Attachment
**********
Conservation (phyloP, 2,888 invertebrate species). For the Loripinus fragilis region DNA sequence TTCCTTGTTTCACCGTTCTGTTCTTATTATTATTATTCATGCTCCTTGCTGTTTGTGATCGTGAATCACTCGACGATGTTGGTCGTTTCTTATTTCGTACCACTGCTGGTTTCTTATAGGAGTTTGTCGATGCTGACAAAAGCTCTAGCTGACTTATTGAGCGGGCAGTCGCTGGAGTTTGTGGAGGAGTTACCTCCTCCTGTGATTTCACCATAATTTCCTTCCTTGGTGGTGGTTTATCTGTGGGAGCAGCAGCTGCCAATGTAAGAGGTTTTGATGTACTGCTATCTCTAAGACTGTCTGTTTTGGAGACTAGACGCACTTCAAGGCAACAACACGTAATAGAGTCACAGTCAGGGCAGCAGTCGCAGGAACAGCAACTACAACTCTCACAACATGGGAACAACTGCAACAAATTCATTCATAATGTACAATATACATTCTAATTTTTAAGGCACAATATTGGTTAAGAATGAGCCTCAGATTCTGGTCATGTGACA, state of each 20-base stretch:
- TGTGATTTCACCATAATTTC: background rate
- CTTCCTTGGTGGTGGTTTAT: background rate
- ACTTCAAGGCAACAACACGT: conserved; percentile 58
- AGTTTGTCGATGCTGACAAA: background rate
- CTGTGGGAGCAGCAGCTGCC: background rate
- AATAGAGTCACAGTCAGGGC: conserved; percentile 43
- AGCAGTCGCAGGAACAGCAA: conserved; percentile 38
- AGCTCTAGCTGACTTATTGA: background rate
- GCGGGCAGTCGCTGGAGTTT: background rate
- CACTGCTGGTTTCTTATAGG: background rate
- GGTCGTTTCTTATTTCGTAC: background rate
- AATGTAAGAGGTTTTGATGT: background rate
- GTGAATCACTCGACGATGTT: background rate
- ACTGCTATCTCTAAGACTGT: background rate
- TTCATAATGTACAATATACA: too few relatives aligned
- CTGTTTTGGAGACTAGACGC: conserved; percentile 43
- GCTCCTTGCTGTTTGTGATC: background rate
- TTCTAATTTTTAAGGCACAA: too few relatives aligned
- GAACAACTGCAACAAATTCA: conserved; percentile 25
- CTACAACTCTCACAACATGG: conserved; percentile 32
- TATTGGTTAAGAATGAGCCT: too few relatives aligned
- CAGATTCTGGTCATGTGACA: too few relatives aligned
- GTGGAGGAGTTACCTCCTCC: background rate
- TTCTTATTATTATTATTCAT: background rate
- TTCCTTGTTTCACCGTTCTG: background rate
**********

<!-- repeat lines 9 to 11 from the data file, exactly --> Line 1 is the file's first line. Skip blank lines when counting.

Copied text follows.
- AGCTCTAGCTGACTTATTGA: background rate
- GCGGGCAGTCGCTGGAGTTT: background rate
- CACTGCTGGTTTCTTATAGG: background rate